Age Determines Technology's Value

By Eric Chabrow  |  Posted 11-26-2007
Look at a PC and what do you see? Many baby boomers and older members of Generation X are conscious of the technology and infrastructure that make PCs work; then they see content. Generation Y and the Millennials see just content.

Younger generations rarely notice the technology in the devices they use. Baby boomers raised in the 1960s only saw the programming and didn't think much, if at all, about the technology and infrastructure that brought them Bonanza, The Ed Sullivan Show and Laugh-In. Not only do younger generations perceive technology differently from their elders, including the CIOs and other executives who manage IT organizations and corporations, but they use it differently, too.

Wikinomics author Don Tapscott tells a story of a young woman who doesn't use e-mail, instead relying on instant messaging, texting and posting on Facebook to communicate. "E-mail is for old people," she told Tapscott. "Maybe I'd send an e-mail as a thank you note to the parents of a friend."

Federal Express CIO Rob Carter shares a similar tale from his other career, as a restaurateur. In his mid-40s, Carter's first venture as a restaurant owner was "an exercise in futility." Undaunted, Carter tried again earlier this year, partnering with the 31-year-old chef Thomas Pak to open King Biscuit in a Memphis suburb. As the opening approached, Carter suggested to Pak that King Biscuit, which morphs into a club at 10 p.m., should establish a Web site. "He looked at me as if I were from Pluto and said, 'We really don't need a Web site.'"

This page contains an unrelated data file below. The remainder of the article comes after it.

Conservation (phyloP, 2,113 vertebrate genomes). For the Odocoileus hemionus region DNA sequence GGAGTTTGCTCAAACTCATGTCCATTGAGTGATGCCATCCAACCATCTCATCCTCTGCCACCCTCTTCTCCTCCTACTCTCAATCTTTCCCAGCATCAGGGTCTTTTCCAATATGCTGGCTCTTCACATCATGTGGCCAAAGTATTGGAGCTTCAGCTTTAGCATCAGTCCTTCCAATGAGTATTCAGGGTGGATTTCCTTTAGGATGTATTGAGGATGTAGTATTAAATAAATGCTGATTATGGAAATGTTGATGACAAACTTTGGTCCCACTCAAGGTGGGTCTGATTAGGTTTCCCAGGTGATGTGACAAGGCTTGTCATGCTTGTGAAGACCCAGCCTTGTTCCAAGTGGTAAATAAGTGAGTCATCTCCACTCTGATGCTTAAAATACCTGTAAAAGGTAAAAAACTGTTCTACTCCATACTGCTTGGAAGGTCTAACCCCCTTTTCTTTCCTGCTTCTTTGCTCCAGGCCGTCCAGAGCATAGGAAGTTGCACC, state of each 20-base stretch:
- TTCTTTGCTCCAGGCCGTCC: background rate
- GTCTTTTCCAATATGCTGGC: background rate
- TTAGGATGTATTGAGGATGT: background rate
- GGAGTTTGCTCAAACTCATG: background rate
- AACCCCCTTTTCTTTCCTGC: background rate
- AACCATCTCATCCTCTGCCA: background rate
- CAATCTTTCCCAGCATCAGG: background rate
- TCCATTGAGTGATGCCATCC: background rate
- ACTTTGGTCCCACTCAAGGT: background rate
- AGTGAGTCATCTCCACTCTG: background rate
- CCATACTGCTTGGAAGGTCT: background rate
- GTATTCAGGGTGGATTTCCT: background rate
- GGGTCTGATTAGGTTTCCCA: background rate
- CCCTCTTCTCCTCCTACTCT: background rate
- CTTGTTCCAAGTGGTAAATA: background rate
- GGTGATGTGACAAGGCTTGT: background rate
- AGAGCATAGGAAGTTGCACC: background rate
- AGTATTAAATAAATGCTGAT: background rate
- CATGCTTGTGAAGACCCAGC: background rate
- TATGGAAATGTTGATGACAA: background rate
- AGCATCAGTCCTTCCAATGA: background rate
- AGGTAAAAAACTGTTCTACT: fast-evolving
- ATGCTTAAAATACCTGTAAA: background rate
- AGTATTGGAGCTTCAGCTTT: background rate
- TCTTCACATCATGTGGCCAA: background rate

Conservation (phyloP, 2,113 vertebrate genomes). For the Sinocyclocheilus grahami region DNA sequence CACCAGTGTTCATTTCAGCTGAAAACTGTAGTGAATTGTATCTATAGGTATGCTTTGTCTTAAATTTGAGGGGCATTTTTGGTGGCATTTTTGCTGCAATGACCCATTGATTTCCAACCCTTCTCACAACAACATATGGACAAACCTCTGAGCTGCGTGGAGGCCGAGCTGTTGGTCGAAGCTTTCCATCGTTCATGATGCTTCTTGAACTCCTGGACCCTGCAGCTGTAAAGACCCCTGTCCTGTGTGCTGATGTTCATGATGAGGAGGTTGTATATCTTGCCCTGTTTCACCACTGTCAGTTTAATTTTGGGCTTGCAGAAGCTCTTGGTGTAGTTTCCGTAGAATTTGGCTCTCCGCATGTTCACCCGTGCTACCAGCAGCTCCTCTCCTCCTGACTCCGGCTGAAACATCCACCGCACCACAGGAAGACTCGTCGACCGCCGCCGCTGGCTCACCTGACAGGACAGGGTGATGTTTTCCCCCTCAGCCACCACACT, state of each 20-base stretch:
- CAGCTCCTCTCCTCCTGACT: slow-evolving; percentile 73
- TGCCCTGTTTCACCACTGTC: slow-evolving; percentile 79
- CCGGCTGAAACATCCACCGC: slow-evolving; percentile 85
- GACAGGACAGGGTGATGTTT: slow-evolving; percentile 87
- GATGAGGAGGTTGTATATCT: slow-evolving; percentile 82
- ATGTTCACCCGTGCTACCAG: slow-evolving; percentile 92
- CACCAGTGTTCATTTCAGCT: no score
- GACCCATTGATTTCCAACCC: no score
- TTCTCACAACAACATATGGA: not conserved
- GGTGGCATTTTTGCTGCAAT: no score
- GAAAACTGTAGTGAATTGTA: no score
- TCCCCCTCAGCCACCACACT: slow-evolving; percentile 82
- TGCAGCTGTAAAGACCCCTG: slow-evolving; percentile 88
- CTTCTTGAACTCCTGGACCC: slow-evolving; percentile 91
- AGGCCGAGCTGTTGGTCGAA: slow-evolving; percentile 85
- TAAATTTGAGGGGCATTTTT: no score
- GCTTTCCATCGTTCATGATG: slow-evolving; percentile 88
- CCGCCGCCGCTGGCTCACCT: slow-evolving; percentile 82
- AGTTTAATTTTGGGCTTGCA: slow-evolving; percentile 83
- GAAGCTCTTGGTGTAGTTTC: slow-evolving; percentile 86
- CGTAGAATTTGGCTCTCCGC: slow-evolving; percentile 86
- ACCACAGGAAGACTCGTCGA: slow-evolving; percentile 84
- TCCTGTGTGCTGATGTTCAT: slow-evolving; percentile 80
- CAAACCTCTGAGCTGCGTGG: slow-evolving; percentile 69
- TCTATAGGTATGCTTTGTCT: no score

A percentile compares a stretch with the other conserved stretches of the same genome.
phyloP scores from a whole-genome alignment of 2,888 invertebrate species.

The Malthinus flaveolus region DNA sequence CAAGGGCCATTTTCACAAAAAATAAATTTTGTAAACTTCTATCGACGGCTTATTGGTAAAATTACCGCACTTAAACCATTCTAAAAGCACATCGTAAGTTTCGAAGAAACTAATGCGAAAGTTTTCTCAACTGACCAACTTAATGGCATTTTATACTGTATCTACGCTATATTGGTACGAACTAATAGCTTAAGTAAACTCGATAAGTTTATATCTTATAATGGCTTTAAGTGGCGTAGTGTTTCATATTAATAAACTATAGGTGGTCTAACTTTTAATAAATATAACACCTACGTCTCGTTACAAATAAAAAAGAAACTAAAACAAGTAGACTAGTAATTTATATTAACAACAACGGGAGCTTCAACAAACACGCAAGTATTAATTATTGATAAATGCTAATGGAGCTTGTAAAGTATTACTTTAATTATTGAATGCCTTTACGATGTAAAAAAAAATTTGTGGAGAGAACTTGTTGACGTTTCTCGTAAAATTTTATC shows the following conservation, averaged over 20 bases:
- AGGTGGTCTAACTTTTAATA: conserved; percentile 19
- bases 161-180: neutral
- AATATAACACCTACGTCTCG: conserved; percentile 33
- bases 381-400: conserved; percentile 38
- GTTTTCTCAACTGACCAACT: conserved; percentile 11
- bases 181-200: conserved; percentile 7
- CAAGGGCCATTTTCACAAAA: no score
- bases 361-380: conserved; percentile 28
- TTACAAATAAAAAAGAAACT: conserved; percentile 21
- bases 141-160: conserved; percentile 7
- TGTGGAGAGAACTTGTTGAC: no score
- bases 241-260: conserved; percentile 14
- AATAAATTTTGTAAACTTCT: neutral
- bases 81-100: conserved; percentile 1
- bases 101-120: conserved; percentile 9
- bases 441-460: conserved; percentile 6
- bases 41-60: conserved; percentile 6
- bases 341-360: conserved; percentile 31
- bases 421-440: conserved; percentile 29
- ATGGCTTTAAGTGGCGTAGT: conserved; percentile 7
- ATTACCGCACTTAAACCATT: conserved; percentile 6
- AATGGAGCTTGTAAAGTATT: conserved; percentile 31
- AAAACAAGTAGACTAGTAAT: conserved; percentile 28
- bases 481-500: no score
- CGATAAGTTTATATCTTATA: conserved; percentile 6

"Everybody needs a Web site. Cool Web sites are how we reach the world, right?" Carter asked.

Pak replied: "We all have spaces out there [on MySpace]; we've got a lot of friends, and our friends have friends. Everybody's expecting the restaurant to open, and we're keeping them all posted on our spaces."

Without advertising or a Web site, King Biscuit did more business that first night than Carter's previous restaurant did on its best day.

Tapscott's and Carter's stories, told at last month's Society for Information Management conference, created a buzz among the mostly middle- age CIOs attending about how the workplace must adapt to attract talented young professionals. That lesson was reflected in a survey by Vistage, an association of small and midsize CEOs, with nearly half the respondents saying they're adapting their management styles to meet the needs of Generation Y.

Can IT executives afford to resist adapting, alienating the latest generation to join the workforce? Do they have a choice?